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Within the context of a liberal arts education, the Drew University Music Department nurtures and supports the development of a well-rounded and integrated understanding of music through a balanced curriculum providing experiences in historical study and research, solo and ensemble performance, theoretical and style analysis, and original composition work. The foundation of our curriculum is built upon the classical Western European tradition with extensions provided into musics of the world, jazz, popular, and new music practices.

The study of music at Drew extends a student’s comprehension of history and society while also preparing him or her for a career in music. The expression of ideas and emotions through music is integral to every culture. The broadly educated musician is in demand in the recording industry, education, theater, film, television, and radio.

Faculty work closely with students to create a curriculum integrating the study of Music History, Composition/Theory & Performance.

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Guidelines for Majors/Minors

Below are suggested guidelines of the order in which to take the required courses for the music major/minor. The goal is that students aim to take all the introductory, 100-level courses in their first year, the intermediate 200-level courses in their second year, and the advanced 300-level courses in their third and fourth years. In other words, it makes the most sense to take introductory courses in all areas of music composition, music theory, music history and performance before taking intermediate courses in any of these areas.Keep in mind, however, that these are only suggested guidelines. Individual students may have good reason to take certain courses out of order, based on factors such as:

(1) prior experience (or lack of experience) in certain areas;
(2) the year/semester in which they initially decide to pursue the music major;
(3) scheduling needs to accommodate double majors, minors, and/or study abroad;
(4) frequency of certain course offerings.

Students should consult with their advisors as to how to implement/adapt these guidelines to meet their individual situations. Contact your advisor, or the chair of the Music Department, with any questions or concerns.

IN THE FIRST YEAR:

  • Music 102 (if not waived)
  • Music 103
  • Music 252 (if not waived)
    • For music majors who wish to place out of MUS 252, please arrange with Professor Iskowitz to perform:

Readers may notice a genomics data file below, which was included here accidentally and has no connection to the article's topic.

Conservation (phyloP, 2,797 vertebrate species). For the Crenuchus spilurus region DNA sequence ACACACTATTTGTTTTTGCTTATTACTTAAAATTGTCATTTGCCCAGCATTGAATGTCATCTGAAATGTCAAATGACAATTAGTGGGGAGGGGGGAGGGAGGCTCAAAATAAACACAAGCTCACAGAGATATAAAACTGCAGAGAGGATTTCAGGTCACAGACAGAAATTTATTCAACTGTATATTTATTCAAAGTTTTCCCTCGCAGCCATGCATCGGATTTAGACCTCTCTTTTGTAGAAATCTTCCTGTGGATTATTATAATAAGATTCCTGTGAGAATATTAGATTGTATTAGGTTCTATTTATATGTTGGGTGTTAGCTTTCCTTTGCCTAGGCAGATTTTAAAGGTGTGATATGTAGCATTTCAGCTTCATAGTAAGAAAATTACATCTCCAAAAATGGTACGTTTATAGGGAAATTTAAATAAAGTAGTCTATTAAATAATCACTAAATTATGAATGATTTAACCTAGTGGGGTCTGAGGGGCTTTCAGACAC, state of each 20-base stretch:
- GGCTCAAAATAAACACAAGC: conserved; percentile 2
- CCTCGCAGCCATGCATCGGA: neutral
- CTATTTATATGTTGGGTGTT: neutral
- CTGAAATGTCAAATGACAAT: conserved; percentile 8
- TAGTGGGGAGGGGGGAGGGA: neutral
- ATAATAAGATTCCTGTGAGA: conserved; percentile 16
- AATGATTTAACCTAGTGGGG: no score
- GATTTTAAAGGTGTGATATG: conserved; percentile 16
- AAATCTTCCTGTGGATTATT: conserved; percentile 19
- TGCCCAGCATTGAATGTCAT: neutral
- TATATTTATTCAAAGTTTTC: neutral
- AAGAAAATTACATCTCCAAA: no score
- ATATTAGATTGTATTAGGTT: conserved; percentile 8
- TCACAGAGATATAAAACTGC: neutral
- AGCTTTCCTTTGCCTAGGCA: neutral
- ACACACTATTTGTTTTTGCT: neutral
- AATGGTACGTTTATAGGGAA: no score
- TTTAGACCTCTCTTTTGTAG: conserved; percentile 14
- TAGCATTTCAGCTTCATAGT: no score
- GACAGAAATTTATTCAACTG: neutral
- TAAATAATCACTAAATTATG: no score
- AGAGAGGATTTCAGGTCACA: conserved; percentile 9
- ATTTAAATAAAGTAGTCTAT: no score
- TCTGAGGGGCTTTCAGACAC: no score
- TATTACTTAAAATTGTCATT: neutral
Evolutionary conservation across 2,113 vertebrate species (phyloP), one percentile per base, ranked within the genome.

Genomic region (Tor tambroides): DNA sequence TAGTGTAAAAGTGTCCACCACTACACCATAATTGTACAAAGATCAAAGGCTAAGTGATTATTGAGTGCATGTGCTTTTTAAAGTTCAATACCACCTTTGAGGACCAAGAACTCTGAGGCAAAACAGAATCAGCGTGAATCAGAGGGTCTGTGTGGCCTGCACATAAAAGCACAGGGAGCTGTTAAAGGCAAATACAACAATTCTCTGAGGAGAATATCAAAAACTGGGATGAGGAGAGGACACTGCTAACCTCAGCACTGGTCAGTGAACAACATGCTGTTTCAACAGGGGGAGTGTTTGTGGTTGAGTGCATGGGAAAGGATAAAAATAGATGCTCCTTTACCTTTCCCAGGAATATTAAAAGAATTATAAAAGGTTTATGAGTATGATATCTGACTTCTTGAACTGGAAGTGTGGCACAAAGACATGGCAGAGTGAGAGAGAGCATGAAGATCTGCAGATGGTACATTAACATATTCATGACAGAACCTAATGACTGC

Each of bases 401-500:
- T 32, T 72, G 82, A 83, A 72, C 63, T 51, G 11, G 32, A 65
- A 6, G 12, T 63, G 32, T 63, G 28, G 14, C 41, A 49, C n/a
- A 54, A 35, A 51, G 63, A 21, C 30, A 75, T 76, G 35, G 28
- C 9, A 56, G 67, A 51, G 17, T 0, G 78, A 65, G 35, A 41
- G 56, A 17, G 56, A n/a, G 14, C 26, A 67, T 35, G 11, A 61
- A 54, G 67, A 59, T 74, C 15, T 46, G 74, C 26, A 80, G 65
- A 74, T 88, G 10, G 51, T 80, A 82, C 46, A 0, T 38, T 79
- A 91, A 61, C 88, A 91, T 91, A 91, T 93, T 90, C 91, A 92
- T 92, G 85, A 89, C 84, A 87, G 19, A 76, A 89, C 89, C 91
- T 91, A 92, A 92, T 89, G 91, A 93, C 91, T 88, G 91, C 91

– Two pieces of comparable difficulty to Minuet in G Major by J. S. Bach. Pieces by popular artists are acceptable. Memorization is not required. You may contact Prof. Iskowitz for suggestions regarding repertoire.

      – Two Scales, one major and one minor, hands together, one octave (other than C major/a minor).

      – Sight-read a piece of up to eight measures in length, with hands playing together outside of a five-finger position.

  • Private instruction at the 100 level
  • Ensembles

IN THE SECOND YEAR:

  • Music 227/227L
  • Music 228/228L
  • Music 231-240 “Music and Culture”
  • Music 260
  • Music 223 (prerequisites: 102, 103)
  • Private instruction at the 100 and/or 300 level
  • Ensembles

IN THE THIRD AND FOURTH YEARS:

  • Music 246 (prerequisite: 227)
  • Music 337
  • Music 324 (prerequisite: 228 or 260)
  • Music 301, 303, 311, 341 (prerequisite: 103)
  • Private instruction at the 300 level
  • Ensembles

The Famous Moog Synthesizer

The Moog synthesizer pictured on the cover of the recording of Wendy Carlos’ <em>Switched-On Bach</em> belonged to Columbia Records. Sometime around 1978 Lydia Ledeen, then chair of the Music Department, got a call from a friend who worked for Columbia Records asking if we might be interested in acquiring these modules. They had been replaced by newer equipment. Lydia asked Norman Lowrey, at that time our resident composer, and he jumped at the chance.

Already by 1978 this equipment was becoming obsolete. Its manufacturing date was 1968. Only 10 years old. But what a wonderful teaching tool. We’ve now expanded into the digital realm, but the Moog still serves as the starting point for our Electronic Music Composition course. It’s still capable of producing groovy analog sounds like no other synthesizer!